Resource allocation and somatosensory P300 amplitude during dual task: Effects of tracking speed and predictability of tracking direction

Tetsuo Kida, Yoshiaki Nishihira, Arihiro Hatta, Toshiaki Wasaka, Toshiki Tazoe, Yukie Sakajiri, Hiroki Nakata, Takeshi Kaneda, Kazuo Kuroiwa, Sachiyo Akiyama, Masanori Sakamoto, Keita Kamijo, Takuroh Higashiura

Research output: Contribution to journalArticlepeer-review

42 Citations (Scopus)

Abstract

Objective: The amount of attentional resources allocated to a task is determined by the intrinsic demands, also denoted as task load or difficulty of the task. Effects of resource allocation on the somatosensory N140 and P300 were investigated in an inter-modal situation using a dual-task methodology. Methods: Under a dual-task condition, subjects concurrently performed a visuomotor tracking task and a somatosensory oddball task, while they performed just the oddball task under an oddball-only condition. In the tracking task, the subjects tracked the target line, which was presented on an oscilloscope and automatically moved, with the line which represented their own force generated by grip movement with the left hand. Tracking speed (experiment 1) and tracking predictability (experiment 2) were manipulated to vary task difficulty. N140, P300, and reaction time (RT) in the oddball task and tracking accuracy in the tracking task were measured. Results: The P300 and N140 amplitudes were reduced in the dual-task condition compared to those in the oddball-only condition. The fastest tracking speed produced lower tracking accuracy and later RT. However, the tracking speed did not affect the P300 or N140 amplitudes. In contrast, the P300 amplitude was smaller when the change in tracking direction was unpredictable than when it was predictable, without any differences in tracking accuracy or RT, N140. Conclusions: The differences in behaviors among N140, P300, and RT following manipulation of task difficulty support the multiple-resource hypothesis, which defines functionally separate pools of resources. Significance: The present study may show that the P300 amplitude reflects modality-unspecific resource at more central level, and that the N140 amplitude involves perceptual resource.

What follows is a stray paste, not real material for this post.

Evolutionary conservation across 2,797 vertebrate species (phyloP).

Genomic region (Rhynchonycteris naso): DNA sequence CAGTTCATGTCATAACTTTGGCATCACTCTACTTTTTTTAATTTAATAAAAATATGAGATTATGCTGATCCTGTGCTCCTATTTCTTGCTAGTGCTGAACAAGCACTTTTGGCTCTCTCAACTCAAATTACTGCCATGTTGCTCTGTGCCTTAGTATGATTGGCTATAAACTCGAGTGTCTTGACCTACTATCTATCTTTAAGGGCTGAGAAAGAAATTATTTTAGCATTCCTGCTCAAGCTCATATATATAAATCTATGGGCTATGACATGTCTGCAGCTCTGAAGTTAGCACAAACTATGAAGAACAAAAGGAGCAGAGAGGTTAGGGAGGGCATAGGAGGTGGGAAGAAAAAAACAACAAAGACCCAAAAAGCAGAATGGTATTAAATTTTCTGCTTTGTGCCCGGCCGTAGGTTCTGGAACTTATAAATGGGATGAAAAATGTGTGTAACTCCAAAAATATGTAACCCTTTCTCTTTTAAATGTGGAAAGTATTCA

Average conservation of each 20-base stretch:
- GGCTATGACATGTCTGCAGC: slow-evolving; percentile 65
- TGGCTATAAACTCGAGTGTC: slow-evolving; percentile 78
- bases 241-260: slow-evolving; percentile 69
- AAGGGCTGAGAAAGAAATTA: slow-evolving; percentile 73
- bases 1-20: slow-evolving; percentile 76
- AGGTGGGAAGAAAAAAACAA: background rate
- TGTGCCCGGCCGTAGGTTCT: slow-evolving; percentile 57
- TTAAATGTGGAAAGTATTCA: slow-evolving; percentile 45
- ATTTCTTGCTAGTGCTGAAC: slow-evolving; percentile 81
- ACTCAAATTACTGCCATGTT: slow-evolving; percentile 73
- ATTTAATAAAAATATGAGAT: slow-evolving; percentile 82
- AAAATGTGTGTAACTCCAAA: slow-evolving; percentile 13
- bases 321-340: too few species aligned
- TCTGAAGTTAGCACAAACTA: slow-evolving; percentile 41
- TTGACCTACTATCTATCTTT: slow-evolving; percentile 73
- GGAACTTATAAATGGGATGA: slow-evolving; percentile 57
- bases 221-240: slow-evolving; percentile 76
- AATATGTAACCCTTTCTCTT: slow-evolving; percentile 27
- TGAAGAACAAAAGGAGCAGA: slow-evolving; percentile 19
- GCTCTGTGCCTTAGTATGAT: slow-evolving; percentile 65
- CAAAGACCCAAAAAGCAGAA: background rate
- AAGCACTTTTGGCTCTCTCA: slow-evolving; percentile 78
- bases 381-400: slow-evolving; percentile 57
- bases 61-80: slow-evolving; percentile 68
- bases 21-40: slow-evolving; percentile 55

Original languageEnglish
Pages (from-to)2616-2628
Number of pages13
JournalClinical Neurophysiology
Volume115
Issue number11
DOIs
Publication statusPublished - 2004 Nov
Externally publishedYes

Keywords

  • Attention
  • Dual task
  • N140
  • P300
  • Resource

ASJC Scopus subject areas

  • Clinical Neurology
  • Radiology Nuclear Medicine and imaging
  • Neurology
  • Sensory Systems
  • Physiology (medical)

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